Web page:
Horumonyaki (Japanese: ホルモン焼き) is a kind of Japanese cuisine made from beef or pork offal. Kitazato Shigeo, the chef of a yōshoku restaurant (one that specializes in Western-derived cuisine) in Osaka devised this dish and registered a trademark in 1940.[1] It was originally derived from Yakiniku, a Japanese adaption of Korean barbecue.[2][3] The name horumon is derived from the word "hormone", which means "stimulation" in Greek. The name horumon is also similar to the Kansai dialect term hōrumon (放る物), which means "discarded goods". Horumonyaki has a reputation for being a "stamina building" food.[4]

Although horumon may be beef or pork, pork is more commonly used. (Note: Names vary considerably depending on the source animal and also on regional dialect.) Common horumon items include...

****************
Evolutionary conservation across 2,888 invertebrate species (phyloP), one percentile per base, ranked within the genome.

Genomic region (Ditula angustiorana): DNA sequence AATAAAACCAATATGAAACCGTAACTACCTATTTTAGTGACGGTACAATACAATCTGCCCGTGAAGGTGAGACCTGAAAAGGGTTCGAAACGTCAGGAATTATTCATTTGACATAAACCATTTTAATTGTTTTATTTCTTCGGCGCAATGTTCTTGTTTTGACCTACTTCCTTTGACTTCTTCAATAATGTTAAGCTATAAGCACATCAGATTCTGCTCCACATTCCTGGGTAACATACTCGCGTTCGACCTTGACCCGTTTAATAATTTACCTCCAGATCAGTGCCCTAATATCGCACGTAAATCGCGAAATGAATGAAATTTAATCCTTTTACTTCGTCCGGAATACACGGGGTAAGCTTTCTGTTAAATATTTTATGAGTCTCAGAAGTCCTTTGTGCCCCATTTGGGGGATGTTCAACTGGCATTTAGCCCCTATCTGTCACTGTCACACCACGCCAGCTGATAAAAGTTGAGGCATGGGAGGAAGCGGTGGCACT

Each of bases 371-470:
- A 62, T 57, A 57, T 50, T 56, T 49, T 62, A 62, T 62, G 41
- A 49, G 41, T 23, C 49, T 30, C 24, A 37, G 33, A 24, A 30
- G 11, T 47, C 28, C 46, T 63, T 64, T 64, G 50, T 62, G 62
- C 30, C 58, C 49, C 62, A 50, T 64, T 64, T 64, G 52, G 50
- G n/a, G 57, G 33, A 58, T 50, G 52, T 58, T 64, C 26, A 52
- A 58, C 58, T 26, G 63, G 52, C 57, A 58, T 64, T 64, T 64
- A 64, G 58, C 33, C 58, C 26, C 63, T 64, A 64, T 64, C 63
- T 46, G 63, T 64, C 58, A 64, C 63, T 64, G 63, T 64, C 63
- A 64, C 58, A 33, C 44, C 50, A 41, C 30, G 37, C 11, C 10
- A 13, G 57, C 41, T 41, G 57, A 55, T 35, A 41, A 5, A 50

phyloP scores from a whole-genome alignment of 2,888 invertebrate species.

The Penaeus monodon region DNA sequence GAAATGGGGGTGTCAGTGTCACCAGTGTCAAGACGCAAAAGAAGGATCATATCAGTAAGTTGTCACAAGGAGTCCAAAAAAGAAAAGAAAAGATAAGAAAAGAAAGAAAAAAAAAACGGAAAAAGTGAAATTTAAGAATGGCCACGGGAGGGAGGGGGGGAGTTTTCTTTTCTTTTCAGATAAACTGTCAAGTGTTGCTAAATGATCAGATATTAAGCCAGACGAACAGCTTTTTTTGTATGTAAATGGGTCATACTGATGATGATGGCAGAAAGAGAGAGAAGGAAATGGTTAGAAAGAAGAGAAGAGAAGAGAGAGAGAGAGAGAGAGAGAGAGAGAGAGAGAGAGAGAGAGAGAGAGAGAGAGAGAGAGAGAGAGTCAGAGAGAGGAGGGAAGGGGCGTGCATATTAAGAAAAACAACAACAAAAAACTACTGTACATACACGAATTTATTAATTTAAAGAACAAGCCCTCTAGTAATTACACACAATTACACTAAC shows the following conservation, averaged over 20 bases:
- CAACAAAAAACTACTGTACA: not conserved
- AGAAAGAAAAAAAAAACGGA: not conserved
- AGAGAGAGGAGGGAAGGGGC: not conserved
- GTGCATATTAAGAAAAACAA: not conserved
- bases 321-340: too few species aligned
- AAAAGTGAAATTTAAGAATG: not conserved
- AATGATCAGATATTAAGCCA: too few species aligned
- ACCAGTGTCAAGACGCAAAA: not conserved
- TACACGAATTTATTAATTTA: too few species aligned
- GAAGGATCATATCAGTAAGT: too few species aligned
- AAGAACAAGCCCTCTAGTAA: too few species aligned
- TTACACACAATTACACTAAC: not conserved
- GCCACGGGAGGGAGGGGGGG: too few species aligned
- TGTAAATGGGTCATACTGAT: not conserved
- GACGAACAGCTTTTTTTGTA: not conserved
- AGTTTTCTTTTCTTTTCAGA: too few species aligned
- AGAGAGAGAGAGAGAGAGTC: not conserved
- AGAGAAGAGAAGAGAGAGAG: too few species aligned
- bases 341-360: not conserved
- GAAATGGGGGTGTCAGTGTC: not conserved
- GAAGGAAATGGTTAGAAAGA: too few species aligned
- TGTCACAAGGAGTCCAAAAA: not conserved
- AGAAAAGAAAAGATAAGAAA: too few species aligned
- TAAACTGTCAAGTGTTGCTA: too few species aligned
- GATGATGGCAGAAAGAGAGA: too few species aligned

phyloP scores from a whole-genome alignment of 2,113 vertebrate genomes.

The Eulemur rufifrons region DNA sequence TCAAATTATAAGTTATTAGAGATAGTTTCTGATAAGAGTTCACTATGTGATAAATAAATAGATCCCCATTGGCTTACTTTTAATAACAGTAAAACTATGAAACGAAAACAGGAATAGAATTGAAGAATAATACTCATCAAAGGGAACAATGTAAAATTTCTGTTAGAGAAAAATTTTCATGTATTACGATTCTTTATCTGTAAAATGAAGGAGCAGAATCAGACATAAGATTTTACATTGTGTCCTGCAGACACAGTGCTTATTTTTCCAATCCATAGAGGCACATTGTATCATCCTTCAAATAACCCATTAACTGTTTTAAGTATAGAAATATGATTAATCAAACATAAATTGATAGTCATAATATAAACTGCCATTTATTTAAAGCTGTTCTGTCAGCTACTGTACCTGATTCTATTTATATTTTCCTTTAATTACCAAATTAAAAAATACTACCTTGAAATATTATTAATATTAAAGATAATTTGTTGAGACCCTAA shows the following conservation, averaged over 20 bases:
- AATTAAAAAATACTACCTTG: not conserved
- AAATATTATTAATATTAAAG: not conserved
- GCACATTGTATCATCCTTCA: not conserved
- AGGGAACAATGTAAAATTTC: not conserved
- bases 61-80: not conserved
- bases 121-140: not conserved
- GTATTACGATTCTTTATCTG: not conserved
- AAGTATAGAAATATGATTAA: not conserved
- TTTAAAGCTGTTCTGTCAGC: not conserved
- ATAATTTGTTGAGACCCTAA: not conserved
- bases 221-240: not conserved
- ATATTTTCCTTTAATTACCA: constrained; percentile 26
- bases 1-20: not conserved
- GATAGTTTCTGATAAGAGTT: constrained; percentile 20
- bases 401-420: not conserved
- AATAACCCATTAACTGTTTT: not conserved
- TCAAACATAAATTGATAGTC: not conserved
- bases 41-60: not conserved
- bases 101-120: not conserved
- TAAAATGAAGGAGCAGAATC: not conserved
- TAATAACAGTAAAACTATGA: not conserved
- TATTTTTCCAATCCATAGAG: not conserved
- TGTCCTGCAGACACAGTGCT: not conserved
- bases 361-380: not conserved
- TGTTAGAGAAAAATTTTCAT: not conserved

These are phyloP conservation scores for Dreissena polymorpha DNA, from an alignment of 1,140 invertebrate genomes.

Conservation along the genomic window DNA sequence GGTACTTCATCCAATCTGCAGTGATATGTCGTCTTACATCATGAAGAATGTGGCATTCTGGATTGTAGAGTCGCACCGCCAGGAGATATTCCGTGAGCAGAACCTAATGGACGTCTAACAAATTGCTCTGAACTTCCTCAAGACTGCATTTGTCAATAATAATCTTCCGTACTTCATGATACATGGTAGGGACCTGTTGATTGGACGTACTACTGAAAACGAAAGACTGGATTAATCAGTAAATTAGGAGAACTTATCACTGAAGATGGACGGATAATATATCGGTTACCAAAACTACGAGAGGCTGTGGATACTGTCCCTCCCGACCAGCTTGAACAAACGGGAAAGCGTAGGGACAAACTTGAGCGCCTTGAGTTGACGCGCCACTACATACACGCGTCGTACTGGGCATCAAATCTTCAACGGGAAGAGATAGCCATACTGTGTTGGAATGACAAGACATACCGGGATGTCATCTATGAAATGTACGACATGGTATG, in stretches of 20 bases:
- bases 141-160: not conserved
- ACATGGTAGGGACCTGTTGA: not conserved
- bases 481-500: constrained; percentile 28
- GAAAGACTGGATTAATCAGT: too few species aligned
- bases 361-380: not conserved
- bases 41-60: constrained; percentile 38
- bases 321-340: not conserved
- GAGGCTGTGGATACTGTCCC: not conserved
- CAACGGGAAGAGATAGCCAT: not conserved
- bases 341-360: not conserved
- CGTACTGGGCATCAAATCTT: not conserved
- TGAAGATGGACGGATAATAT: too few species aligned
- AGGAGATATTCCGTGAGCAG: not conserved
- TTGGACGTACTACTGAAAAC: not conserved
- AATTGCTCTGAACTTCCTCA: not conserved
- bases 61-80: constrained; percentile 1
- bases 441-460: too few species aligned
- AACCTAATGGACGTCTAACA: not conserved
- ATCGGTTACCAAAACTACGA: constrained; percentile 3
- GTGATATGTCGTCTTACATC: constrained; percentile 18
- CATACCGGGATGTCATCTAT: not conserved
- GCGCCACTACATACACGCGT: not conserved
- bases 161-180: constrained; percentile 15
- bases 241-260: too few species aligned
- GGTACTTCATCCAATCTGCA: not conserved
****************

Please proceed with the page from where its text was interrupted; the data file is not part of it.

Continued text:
gari: esophagus
haatsu: heart
haatsumoto (“heart-base”): pulmonary artery
kobukuro: uterus
oppai (“teat”): mammary
sagari: diaphragm
shibire: pancreas
shiro (“white”): intestine
teppō (“rifle”): rectum


  1. 語源由来辞典 (Etymological dictionary) Horumonyaki
  2. Multiethnic Japan By John Lie
  3. Race, Ethnicity and Migration in Modern Japan: Race, ethnicity and culture By Michael Weiner
  4. "History of Manjū-ya, a motsunabe restaurant". Manjū-ya. Archived from the original on 2012-06-30. Retrieved 2016-02-14.

See also

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